The Hollywood Reporter speaks with the erstwhile Jon Snow about representing the HBO drama: “This feels full circle.”
In Game of Thrones’ sixth season, Kit Harington’s Jon Snow, recently brought back to life, stood with sword in hand facing down an army of enemies all on his own. The “Battle of the Bastards” war hero survived that day, and indeed survived the entire series — and for Harington, the actor is once again hitting the battlefield by himself, this time at the 2020 Golden Globes, the lone nominee for Thrones’ final season.
“I’m the ‘loner Throner,’ it seems,” Harington tells The Hollywood Reporter about his nomination, the only one Thrones received for its eighth and final season. “I just imagine myself sitting down at a table all by myself as the ‘loner Throner!'”
Nominated in the best actor category alongside the likes of Succession star Brian Cox and Mr. Robot lead Rami Malek, Harington’s nomination for the final Thrones season marks the actor’s first ever Golden Globes nomination. Calling in from “the cold and wet streets of London,” Harington says he was at home when the nominations rolled out, blissfully unaware “that it was so early in the U.S.” (As he puts it: “I’m looking forward to sunny L.A., I’ll tell you that much.”)
“I didn’t expect to be nominated,” says Harington. “I thought the show might be, but I was just at home, learning lines, and then my publicists called. It was very unexpected and wonderful.”
“Every time I go to say goodbye to this show, something comes along that reminds me of the story of it,” he adds. “This is one of those moments. I have to say thanks to the HFPA for nominating me. We spent a lot of years with this thing. Obviously, I dearly loved it. I loved every moment of it. I loved the character. It’s a weird feeling, but I feel kind of happy for him, the character, if that makes sense.”
The rightful ruler of Westeros by bloodline if not desire, Harington’s Jon Snow ended Game of Thrones alive, as far away from the King’s Landing political machine as possible: the far North, well beyond the Wall, walking into the Haunted Forest alongside Free Folk and fellow members of the Night’s Watch. It was not an entirely happy ending for the character, who plunged a dagger into the heart of Daenerys Targaryen (Emilia Clarke) in that final hour, but it was one Harington feels Snow very much earned.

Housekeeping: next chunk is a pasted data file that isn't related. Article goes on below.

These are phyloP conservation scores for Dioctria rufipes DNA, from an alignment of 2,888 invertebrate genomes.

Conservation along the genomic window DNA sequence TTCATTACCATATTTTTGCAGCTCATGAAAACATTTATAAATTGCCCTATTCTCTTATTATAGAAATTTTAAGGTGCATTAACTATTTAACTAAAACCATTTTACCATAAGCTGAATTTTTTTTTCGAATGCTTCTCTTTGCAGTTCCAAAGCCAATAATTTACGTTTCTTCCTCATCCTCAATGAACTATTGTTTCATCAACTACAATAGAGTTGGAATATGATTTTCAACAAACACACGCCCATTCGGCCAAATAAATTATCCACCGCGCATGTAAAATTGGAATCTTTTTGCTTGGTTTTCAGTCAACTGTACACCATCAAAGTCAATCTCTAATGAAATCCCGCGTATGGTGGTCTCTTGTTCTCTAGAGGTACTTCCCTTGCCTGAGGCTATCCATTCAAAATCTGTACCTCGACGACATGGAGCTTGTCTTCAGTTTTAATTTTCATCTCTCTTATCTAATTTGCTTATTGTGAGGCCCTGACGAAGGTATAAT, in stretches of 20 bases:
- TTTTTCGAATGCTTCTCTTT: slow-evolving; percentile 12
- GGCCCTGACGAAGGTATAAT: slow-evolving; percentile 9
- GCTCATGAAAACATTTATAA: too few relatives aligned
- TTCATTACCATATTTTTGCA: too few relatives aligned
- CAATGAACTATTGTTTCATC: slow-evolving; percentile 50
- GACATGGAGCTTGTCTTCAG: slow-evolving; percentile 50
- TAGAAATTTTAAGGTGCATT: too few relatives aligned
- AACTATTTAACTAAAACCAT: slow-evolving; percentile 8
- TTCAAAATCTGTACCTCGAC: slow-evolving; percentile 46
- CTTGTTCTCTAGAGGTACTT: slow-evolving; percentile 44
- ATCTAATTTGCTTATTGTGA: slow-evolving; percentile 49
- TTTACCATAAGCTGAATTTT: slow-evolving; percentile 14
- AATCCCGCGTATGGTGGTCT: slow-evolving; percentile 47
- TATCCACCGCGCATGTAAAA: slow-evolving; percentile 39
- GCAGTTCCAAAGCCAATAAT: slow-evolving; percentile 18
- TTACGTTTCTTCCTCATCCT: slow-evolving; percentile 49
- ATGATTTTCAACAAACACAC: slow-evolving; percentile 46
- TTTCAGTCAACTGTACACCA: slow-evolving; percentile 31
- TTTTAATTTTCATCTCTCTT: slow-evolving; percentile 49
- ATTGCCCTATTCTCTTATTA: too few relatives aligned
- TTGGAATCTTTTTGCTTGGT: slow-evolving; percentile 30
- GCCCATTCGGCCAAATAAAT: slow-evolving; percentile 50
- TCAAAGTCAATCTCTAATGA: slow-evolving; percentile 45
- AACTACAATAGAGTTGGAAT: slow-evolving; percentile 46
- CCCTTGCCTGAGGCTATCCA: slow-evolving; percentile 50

“For me, that’s the perfect ending for him,” he says. “It’s where I wanted him to be. I didn’t want him on the throne, and I didn’t want him to be dead. I wanted him to be in the North, where he belongs. My feeling is where he ended in the show is exactly where he should have ended. There was a full-circledness to it. This [nomination] feels full circle, too. It’s a lovely way to say goodbye to the character. It’s a lovely way to say goodbye to the show. It’s perfect, in my book.”
Of course, as the sole Thrones nominee heading into Golden Globes night, Harington acknowledges some missing ingredients for the completely perfect ending: “Obviously, I’m sad I’m not going to be there with Emilia, Peter [Dinklage], the rest of the cast, or [David Benioff and Dan Weiss]… obviously, I wanted everyone to be nominated, and I feel like they should, as anyone who loves their show and loves their cast and crew would feel and want. I’m happy for my nomination, and I’d love the show to be represented [more], but it won an Emmy, and it wasn’t nominated for a Globe. So I’ll represent the show on my own. I’ll do my best.”
As for anyone who thinks the former Lord Commander of the Night’s Watch and King in the North suddenly has unexpected open space at the Game of Thrones table on Golden Globes night? Think again.
“If [the cast and crew] can’t make it, I’m just going to reserve the seats for no one,” he says. “I think it’s important that I look like I’m on my own.” To riff on what one of his character’s closest companions once said: “You know no one, Jon Snow.” [Source]